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Early Childhood Education
Early Childhood Educators (ECEs) provide an invaluable service to Canadian children and their families and to the future of our country. These dedicated workers help shape our children’s social, physical, emotional and cognitive development.
Unfortunately, these dedicated workers are subject to low wages, high levels of job insecurity, limited career opportunities and lack of recognition. For example, the earned income for an ECE is half of the national average. They are exposed to physically demanding work, poor physical environments, infectious diseases and stress.
The National Union has and will continue to advocate to ensure that ECEs are properly compensated and recognized for the work they perform.
News on Early Childhood Educators
"We need to work together to force them to put people before tax cuts and excessive corporate profits." - James Clancy, NUPGE President.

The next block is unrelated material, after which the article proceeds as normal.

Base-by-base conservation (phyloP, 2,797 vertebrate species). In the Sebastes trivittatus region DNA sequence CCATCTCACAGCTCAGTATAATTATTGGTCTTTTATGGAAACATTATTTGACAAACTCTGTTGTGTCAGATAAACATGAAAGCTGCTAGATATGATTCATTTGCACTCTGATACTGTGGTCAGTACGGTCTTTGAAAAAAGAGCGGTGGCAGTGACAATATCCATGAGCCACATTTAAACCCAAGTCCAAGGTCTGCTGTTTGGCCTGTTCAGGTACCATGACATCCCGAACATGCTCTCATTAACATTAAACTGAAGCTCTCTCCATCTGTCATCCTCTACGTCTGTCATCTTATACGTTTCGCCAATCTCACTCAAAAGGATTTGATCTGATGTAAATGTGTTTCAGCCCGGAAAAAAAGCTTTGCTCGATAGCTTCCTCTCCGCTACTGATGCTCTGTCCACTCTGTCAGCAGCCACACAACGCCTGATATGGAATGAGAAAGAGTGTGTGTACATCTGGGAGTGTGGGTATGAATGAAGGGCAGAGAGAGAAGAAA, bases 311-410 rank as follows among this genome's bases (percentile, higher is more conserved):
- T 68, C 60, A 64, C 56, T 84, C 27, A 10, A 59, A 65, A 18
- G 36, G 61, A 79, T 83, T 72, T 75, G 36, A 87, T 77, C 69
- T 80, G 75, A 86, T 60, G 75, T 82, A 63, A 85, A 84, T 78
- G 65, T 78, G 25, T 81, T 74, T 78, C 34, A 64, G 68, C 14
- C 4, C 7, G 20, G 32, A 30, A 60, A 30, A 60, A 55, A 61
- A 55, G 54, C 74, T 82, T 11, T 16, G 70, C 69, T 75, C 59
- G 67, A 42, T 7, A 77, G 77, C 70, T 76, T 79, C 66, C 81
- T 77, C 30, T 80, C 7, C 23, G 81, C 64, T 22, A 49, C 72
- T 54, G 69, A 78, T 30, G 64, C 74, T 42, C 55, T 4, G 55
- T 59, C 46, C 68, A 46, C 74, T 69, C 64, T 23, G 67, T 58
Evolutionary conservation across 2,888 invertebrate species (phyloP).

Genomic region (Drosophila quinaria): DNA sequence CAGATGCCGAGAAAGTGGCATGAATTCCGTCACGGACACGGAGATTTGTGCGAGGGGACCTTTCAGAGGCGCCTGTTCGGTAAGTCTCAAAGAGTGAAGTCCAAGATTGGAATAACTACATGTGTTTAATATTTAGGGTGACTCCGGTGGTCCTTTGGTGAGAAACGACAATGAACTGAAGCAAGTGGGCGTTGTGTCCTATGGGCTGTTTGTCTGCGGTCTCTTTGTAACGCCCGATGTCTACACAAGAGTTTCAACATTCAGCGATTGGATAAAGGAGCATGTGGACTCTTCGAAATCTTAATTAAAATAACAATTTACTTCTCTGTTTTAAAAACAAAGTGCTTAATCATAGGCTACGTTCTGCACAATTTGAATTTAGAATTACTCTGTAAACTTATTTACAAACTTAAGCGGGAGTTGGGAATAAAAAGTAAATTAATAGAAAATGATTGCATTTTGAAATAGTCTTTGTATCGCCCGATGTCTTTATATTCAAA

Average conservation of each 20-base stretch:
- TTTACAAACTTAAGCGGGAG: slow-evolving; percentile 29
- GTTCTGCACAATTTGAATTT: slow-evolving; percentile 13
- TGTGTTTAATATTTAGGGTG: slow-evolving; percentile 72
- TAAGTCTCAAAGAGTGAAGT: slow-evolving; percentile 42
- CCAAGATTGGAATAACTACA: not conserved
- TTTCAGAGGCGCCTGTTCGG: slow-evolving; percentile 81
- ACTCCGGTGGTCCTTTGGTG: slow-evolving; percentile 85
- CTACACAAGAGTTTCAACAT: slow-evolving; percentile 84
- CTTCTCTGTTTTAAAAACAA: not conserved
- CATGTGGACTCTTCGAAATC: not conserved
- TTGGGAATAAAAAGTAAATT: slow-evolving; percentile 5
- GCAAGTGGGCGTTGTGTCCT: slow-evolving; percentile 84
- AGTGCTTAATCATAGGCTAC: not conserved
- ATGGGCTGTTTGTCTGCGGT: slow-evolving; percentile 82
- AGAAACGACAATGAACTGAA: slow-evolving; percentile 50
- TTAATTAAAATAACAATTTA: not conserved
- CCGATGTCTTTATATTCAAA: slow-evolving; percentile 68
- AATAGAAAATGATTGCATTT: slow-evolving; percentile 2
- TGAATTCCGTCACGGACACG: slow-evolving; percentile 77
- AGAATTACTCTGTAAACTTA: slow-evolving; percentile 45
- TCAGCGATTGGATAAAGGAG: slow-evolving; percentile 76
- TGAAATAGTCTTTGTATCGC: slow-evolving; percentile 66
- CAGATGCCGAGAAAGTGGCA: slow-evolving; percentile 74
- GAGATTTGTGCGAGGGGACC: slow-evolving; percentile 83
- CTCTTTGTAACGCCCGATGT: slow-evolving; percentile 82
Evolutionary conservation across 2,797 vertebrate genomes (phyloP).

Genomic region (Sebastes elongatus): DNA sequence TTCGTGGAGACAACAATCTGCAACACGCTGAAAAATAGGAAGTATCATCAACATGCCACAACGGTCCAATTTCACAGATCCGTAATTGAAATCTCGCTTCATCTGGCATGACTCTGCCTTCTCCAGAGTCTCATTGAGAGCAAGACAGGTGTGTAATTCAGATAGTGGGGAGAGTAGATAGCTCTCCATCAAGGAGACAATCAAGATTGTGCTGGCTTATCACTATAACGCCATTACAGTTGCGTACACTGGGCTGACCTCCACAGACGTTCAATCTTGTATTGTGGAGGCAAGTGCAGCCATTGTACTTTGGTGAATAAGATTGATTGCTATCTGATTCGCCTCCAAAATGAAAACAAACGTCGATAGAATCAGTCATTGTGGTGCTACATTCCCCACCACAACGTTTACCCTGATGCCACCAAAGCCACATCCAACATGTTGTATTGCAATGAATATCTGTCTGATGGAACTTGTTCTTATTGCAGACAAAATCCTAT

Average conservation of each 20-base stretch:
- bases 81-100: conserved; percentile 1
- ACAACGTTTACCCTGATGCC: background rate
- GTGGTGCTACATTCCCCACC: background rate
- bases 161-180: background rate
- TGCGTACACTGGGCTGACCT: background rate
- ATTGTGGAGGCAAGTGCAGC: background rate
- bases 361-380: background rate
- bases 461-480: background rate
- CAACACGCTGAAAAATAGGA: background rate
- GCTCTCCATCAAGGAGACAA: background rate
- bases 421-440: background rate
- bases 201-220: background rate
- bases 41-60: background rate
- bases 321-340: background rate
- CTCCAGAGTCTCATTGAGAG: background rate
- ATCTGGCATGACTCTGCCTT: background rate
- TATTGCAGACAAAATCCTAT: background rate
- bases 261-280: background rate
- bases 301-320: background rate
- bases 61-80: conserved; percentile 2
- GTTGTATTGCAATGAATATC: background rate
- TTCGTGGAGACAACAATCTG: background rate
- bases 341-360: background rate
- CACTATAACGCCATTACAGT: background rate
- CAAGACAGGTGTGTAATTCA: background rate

Politics, more than the economy and technology, has a greater impact on rates of unionization.
“The lesson of the Mike Harris era is that cuts to public services hurt us all,” said Ontario Public Service Employees Union (OPSEU) President Warren (Smokey) Thomas.
"We may be retired but we are huge in voter numbers so we are pleased to see how the efforts of NUPGE to reach out have been so successful. Grey power may not rule, but it sure does have an impact." Dave and Bonnie Scott, winners.
That's the question we want Canadians to think about.
“How can the government identify Children’s Aid as a source of savings at a time when programs for abused and neglected children need a major infusion of cash just to keep afloat?” - Warren (Smokey) Thomas, OPSEU president.
Bringing together nearly 17,000 members who work in developmental services, children’s aid societies, child treatment areas, youth corrections and community agencies.
Tim Hudak is misleading voters by pretending that an attack on public sector jobs and wages will deal with a financial mess that the financial sector has caused, says James Clancy, NUPGE's national president.
Ranks a dismal 17th in the material well-being of children among OECD countries.